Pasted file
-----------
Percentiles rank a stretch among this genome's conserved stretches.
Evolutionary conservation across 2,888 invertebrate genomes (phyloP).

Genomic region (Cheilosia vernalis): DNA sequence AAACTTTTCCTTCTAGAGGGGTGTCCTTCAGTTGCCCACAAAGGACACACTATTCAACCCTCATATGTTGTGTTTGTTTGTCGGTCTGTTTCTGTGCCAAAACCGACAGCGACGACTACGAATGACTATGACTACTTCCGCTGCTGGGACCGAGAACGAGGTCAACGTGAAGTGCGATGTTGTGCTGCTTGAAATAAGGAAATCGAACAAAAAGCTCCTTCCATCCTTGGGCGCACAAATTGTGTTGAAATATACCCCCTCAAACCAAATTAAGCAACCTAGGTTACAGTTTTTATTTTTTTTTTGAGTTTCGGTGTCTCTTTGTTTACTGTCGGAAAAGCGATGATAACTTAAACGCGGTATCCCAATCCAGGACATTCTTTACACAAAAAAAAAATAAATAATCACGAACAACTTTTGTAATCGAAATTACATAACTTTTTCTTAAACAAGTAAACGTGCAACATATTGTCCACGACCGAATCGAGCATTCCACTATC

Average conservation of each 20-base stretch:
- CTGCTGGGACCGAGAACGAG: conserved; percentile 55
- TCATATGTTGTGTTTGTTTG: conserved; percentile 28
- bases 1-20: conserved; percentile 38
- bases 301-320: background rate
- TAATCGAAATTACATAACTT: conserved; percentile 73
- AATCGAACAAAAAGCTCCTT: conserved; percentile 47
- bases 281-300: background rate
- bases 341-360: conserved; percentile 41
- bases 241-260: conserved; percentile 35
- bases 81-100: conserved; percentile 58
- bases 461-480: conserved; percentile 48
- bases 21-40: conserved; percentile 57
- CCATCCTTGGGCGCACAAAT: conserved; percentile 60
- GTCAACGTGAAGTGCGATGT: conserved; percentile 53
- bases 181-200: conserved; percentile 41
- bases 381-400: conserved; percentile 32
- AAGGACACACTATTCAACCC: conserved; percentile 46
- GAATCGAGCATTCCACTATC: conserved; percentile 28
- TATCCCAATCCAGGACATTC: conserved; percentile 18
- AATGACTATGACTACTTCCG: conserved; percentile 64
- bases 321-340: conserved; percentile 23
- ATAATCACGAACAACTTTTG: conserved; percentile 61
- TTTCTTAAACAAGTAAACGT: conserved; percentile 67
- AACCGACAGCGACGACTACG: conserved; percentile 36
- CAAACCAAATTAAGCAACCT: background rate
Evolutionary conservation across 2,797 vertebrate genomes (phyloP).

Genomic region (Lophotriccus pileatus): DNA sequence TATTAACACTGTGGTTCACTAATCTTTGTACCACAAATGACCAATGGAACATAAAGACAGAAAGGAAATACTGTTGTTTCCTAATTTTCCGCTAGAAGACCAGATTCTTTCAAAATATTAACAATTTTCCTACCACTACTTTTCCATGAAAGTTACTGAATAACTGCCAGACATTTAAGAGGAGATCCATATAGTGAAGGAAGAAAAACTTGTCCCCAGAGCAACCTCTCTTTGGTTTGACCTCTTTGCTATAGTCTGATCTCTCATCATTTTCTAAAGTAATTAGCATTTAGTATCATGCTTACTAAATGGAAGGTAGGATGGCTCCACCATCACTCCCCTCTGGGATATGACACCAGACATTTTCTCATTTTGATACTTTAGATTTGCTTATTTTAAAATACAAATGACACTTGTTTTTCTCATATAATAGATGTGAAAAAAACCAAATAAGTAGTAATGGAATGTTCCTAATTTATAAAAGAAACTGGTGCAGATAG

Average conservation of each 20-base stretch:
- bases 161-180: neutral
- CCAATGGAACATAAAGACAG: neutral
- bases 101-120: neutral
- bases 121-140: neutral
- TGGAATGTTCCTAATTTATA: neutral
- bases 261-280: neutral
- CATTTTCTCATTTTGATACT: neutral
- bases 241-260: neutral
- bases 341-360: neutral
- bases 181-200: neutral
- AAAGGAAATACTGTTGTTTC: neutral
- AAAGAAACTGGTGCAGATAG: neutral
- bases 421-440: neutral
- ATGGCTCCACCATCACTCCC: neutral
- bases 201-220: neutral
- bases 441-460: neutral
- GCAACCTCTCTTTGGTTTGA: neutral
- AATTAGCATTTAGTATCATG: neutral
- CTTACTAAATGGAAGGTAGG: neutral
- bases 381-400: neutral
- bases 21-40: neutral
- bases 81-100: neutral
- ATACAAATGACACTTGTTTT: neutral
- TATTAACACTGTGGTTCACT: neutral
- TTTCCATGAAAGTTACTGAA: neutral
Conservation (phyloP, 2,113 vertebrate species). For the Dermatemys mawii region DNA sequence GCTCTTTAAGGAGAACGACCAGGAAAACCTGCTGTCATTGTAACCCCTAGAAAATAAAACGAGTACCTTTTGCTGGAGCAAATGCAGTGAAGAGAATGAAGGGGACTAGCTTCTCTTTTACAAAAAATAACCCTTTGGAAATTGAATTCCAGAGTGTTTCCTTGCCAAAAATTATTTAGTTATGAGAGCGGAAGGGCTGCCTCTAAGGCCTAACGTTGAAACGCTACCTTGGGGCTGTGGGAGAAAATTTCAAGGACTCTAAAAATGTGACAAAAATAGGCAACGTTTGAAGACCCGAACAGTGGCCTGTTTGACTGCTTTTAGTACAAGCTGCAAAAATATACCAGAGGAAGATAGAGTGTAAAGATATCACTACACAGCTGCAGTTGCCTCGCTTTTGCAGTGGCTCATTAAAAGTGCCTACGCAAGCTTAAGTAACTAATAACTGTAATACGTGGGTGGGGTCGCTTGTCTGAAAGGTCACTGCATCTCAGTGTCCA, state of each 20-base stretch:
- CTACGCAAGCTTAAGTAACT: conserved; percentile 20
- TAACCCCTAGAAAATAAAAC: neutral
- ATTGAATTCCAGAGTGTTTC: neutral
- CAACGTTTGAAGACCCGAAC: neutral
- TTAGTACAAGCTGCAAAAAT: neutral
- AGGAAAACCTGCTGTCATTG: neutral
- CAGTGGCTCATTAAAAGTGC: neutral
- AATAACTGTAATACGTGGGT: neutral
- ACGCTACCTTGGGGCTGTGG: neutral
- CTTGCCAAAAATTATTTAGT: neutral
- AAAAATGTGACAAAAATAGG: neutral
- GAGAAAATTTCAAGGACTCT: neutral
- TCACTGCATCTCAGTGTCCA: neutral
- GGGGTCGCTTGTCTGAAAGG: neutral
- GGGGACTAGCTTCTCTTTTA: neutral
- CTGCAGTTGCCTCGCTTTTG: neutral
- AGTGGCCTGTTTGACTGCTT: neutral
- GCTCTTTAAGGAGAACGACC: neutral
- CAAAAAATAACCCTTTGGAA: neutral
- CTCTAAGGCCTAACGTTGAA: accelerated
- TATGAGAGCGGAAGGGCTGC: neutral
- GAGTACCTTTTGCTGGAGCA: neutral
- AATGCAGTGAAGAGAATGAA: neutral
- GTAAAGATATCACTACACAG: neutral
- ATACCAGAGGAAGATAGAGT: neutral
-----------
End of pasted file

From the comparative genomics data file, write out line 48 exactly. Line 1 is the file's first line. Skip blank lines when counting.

- bases 441-460: neutral